White House sticks with tradition and rolls the eggs
Egg-potato-rock? Egg prevails for the Easter event
The White House rolls out its annual post-Easter celebration Monday with flocks of kids and 30,000 eggs on the South Lawn despite suggestions that it opt for potatoes or even rocks amid an avian flu outbreak and soaring prices.
The egg industry is crowing over its victory.
“It’s kind of our Super Bowl,” Emily Metz, CEO and president of the American Egg Board, said about the holiday, adding that more than 3 billion eggs are sold during the season.
The highly pathogenic avian influenza took a steep toll on commercial flocks of egg-laying hens and broiler chickens starting last year. Combined with supply chain issues, the avian flu helped fuel a 70 percent rise in egg prices in the 12 months through January 2023. Egg inflation moderated to an annual rate of 55 percent in February.
Twitter responded, as memes appeared in January calling for cheaper alternatives to Easter eggs, one of the proposed options being Easter potatoes. Potatoes USA, a commodity board in Colorado focused on marketing spuds, joined in on the chatter. #easterpotatoes continues to surface on social media.
“Earlier this year, we noticed people online started talking about painting Easter potatoes, and we thought it was a really fun idea to add to their Easter festivities,” Kimberlee Breshears, Potatoes USA chief marketing officer, said via email. “We’ve loved the response to this campaign — people seem to be having a lot of fun with it.”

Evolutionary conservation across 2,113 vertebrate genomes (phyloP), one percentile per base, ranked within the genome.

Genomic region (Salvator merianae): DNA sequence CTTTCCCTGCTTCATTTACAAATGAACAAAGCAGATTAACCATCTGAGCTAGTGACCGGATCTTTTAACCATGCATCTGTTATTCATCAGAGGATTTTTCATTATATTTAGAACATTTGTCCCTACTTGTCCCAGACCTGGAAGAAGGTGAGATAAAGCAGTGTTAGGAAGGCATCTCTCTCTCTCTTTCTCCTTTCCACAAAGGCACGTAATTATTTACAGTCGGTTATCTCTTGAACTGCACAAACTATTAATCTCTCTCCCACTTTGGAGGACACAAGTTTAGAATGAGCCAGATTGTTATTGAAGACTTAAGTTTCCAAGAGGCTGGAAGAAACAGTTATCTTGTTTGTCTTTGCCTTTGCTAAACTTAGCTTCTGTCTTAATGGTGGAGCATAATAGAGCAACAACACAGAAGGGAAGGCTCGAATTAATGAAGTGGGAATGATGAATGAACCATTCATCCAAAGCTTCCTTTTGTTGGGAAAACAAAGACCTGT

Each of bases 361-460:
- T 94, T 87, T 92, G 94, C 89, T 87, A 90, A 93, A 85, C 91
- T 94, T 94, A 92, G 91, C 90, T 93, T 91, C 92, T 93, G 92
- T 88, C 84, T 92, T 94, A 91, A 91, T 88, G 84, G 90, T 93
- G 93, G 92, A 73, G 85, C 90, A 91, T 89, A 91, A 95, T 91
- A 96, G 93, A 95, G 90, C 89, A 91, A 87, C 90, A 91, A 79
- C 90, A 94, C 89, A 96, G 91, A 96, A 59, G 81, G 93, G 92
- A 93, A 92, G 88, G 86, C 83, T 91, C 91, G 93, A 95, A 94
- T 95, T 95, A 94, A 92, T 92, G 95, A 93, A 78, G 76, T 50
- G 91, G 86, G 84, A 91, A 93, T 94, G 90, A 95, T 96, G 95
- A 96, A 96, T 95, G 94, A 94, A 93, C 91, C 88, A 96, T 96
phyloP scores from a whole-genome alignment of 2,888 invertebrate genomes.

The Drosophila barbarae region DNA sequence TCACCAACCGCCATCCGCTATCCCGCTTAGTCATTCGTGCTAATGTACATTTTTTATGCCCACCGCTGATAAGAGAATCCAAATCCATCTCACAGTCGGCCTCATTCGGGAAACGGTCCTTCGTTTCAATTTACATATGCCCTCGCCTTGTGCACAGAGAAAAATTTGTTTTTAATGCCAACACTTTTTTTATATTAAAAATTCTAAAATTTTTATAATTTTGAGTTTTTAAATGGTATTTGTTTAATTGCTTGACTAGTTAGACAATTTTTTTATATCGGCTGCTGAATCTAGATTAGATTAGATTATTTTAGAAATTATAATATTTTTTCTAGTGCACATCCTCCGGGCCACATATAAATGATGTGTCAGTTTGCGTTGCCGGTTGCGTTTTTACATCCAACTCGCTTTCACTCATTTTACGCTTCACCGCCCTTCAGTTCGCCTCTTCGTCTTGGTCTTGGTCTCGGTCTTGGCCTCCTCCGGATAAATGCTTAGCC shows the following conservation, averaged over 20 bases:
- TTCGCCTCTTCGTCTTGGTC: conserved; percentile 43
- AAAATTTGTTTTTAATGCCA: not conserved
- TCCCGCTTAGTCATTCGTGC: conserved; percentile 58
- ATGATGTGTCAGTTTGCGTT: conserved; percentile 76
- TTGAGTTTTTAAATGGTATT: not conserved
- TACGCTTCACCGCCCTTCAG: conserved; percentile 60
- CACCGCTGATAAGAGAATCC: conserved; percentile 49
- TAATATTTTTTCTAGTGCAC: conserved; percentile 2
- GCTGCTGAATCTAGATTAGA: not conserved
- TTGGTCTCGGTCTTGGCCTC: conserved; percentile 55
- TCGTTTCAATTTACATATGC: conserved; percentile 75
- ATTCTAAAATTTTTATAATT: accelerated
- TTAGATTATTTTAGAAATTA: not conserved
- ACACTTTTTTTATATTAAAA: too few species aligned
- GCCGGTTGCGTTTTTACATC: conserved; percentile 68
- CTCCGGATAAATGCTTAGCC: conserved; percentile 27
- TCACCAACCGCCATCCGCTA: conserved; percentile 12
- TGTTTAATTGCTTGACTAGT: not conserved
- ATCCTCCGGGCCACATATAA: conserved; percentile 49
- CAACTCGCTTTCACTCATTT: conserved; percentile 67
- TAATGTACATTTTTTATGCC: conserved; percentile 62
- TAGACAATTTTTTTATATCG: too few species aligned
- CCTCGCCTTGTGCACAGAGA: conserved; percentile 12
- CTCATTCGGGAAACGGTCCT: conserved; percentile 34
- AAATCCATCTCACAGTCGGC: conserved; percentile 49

People for the Ethical Treatment of Animals (PETA) suggested other alternatives. In a March blog post, the organization called on first lady Jill Biden to replace chicken eggs in the White House event with plastic or wooden eggs or painted rocks as a less costly and more humane approach.
The eggs won.
Biden, a professor at Northern Virginia Community College, will receive an intricately crafted and painted pullet egg within a hen’s egg to reflect the “Eggucation” theme of the 2023 Easter event.
“You can’t have Easter without eggs,” said Metz. “Eggs are such an integral part of Easter and Passover celebrations and a part of so many longtime family traditions. I don’t think painting rocks or potatoes will catch on — there’s no replacement for eggs for celebrating or eating during this season.”
Metz, whose board markets and promotes egg sales domestically and internationally, said a refrigerated truck full of finished eggs dyed to match color charts provided by the White House reached its destination the weekend before Easter. The event is the White House's largest public event and showcases U.S. eggs not only at the hunt, the roll and the decorating stations, but also among the food options.
'This year we will have a special exhibit on the lawn that talks about the journey of the egg from the farm to the plate but also from the farm to the Easter egg roll," said Metz, part of the effort "to make sure eggs are very well represented."
The Agricultural Marketing Service, part of the Agriculture Department, in a boost to the spirit of the occasion, reported on March 31 that wholesale prices for shell eggs in cartons were declining from pre-Easter levels as anticipated demand for holiday eggs was met.
“Retail grocery promotional activity featuring shell eggs for the holiday are beginning to appear in store ads but the extent is more subdued than in recent Easters — giving the traditional Easter egg hunt a whole new meaning for consumers this season," the report drolly noted.